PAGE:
4 Tips to Eliminate Job Description Gender Bias and Improve Your Hiring

Photo by Yan Krukau: https://www.pexels.com/photo/three-people-looking-over-printouts-on-a-table-7691671/

Because unconscious gender prejudice and preconceptions are so ingrained in the hiring process, they frequently show up in settings where we are unaware of them, such as the language used to market and promote a position.

Did you know that, according to the Job Description Library, a badly worded job description can cut the number of applications received by 52%?

Job descriptions are important because first impressions matter.

Here are four suggestions to make sure you speak to all applicants by eliminating gender bias from your job listings:

  1. Check that your position’s title is gender-neutral.

Why is this crucial?

Since your job title is where prospects first interact with your job posting, it must be both alluring and truthful.

The most important component of any job posting has the potential to either make your company look like an attractive place to work or just the opposite.

What should you do?

It’s crucial to think carefully about your terminology when creating a job title to avoid preventing particular groups from applying. For instance, overtly masculine or feminine phrasing is likely to act as a barrier, preventing some genders from clicking on your job posting.

2. Pay attention to the terminology you employ in your job description.

Why is this crucial?

Candidates are either screened in or out based on the language used in a job description.

Studies have found that while feminine language is more expressive, male language is related to authority, power, and leadership.

Male-coded words and female-coded phrases were used to classify particular job marketing wording, according to researchers at Duke University and the University of Waterloo. They discovered a distinct difference between masculine and feminine terms.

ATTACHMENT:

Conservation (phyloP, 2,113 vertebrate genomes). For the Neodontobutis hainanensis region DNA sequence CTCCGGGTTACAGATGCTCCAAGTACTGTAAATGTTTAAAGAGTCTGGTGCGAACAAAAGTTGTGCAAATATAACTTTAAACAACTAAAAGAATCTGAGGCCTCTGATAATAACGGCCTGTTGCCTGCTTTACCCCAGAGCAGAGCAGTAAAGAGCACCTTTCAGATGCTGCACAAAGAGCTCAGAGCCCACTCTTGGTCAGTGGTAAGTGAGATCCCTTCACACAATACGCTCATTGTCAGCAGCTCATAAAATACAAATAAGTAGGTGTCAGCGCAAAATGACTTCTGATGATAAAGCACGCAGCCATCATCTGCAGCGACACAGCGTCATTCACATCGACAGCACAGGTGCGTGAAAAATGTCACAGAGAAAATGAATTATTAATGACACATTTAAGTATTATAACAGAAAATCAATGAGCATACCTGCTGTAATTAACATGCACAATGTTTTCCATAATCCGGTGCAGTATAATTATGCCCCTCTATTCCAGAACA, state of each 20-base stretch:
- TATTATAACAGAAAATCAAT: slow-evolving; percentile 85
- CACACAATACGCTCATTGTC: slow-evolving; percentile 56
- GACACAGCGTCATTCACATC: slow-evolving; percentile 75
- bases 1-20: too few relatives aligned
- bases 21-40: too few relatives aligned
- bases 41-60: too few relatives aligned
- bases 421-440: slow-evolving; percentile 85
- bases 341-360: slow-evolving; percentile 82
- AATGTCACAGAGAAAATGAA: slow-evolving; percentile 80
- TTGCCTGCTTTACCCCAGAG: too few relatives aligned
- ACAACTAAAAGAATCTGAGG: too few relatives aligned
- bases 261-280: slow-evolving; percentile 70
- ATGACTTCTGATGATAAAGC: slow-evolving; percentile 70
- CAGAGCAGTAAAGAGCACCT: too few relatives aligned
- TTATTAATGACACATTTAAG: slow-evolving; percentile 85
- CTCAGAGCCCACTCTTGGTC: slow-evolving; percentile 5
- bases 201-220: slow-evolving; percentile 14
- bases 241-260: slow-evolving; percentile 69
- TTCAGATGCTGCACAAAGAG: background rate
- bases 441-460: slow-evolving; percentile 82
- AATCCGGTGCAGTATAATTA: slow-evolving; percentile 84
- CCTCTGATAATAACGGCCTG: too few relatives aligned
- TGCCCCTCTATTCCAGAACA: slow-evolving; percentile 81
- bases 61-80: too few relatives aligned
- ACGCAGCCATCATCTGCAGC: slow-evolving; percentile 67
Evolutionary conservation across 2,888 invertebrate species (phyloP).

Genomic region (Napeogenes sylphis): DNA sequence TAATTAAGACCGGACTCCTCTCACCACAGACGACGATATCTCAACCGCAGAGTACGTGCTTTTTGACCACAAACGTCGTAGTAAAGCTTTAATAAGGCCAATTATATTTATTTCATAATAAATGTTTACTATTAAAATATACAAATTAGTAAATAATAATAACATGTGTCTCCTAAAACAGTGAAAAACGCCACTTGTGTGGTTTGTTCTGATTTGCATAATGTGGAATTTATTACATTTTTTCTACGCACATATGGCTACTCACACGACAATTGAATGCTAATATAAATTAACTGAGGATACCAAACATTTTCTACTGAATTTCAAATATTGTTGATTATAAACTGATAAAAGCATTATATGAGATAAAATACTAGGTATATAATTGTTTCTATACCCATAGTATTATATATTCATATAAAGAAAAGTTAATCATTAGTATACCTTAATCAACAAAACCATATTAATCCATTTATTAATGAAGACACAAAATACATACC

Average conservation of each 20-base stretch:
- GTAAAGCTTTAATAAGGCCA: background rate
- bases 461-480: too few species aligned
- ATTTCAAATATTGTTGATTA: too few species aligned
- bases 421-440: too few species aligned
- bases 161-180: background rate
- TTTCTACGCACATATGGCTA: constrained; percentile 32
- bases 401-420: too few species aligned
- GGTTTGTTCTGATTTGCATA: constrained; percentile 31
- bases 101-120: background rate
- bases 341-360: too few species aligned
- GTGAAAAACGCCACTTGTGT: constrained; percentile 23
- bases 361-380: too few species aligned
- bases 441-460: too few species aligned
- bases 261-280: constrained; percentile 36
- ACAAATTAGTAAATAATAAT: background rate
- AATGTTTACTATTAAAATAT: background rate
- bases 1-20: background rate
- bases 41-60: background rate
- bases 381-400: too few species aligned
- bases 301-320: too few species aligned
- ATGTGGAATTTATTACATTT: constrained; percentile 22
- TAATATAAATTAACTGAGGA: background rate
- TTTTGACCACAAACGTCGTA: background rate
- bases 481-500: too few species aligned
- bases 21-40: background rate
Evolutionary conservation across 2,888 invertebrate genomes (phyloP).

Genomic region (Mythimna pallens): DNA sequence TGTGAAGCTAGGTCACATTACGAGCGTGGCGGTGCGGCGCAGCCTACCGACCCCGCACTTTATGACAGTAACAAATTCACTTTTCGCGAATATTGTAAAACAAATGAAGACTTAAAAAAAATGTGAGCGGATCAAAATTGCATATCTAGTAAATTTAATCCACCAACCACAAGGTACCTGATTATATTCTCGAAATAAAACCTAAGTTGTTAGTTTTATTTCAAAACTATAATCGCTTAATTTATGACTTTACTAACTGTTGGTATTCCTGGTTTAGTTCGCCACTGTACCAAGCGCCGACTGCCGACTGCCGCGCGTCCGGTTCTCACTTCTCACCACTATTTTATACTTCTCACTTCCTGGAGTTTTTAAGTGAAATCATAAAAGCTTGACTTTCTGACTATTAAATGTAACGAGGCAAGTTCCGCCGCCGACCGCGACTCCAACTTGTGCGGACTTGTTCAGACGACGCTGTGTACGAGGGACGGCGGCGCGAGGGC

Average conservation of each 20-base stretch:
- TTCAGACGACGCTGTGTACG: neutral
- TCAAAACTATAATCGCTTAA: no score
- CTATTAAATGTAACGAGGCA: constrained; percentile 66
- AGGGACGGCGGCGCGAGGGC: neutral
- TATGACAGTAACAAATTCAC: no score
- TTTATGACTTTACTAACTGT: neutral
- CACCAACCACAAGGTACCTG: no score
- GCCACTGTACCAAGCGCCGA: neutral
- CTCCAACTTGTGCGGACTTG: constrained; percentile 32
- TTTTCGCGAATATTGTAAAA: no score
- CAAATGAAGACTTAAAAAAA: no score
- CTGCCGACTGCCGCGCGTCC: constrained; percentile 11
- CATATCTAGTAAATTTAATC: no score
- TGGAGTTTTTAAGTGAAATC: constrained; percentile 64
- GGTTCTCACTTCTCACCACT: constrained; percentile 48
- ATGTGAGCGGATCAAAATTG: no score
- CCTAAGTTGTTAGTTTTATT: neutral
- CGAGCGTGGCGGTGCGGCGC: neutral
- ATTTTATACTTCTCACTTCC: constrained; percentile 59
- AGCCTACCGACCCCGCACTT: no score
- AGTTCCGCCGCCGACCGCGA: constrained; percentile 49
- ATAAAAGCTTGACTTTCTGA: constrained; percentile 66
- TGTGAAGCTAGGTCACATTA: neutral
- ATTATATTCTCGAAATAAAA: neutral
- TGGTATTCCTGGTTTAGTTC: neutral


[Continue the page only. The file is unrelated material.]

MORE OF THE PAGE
What should you do?

Any terms having a specified gender should be replaced with more inclusive, gender-neutral equivalents.

This involves recognizing whether terminology is connected to gender norms and has an underlying connotation that may discourage particular genders rather than merely reevaluating masculine words like “weatherman.”

What is your method?

Avoid using words like “honest,” which is more appropriate for female applicants, and “ambitious,” which is more appropriate for male candidates.

Avoid superlatives since they tend to be more sexist. Words like “most competent,” “powerhouse,” and “strongest” are examples of this.

Keep it straightforward and simply give the most important data. Although it may seem necessary to show your culture by including creativity and color in your job description, it’s crucial to be deliberate with the words you choose.

3. Scale back the requirements

Why is this crucial?

In order to assess if an applicant is a good match for a position, language is crucial. This notion is especially crucial for female candidates since they are more inclined to look for evidence that they aren’t a good fit for a position and will find reasons to support this.

A Hewlett Packard internal analysis claims that if a man meets 60% of the requirements, he is confident in his abilities. However, ladies are hesitant to apply until they have reached 100%.

Why does this matter? From a hiring standpoint, female candidates are more likely to apply for a position if they believe their talents match what the business is asking for.

4. Demonstrate your dedication to diversity and equality

Why is this crucial?

Working for equality and diversity in the workplace requires more than just doing what is morally correct. Despite being significant, statistics indicates that diverse businesses perform better across the board.

Organizations in the top quartile of those with gender-diverse executive teams were 25% more likely to generate above-average profitability than rivals in the bottom 25%, according to McKinsey’s 2019 report. As more women are represented on executive teams, this number rises.

Additionally, employees have a better feeling of inclusion and belonging when diversity and equality are acknowledged as top priorities inside a business.

Last thoughts

Language is a key factor in determining if an applicant thinks they are a good fit for a position.

In addition to cutting the number of applications in half, research has found that women are less inclined to apply for a job if they believe they can’t meet all the standards.

By itself, this has an effect on workplace diversity and pushes us farther away from gender equality. Lack of workplace diversity may have a big influence on an organization’s overall business success because it has been shown to boost profitability, productivity, creativity, and employee retention.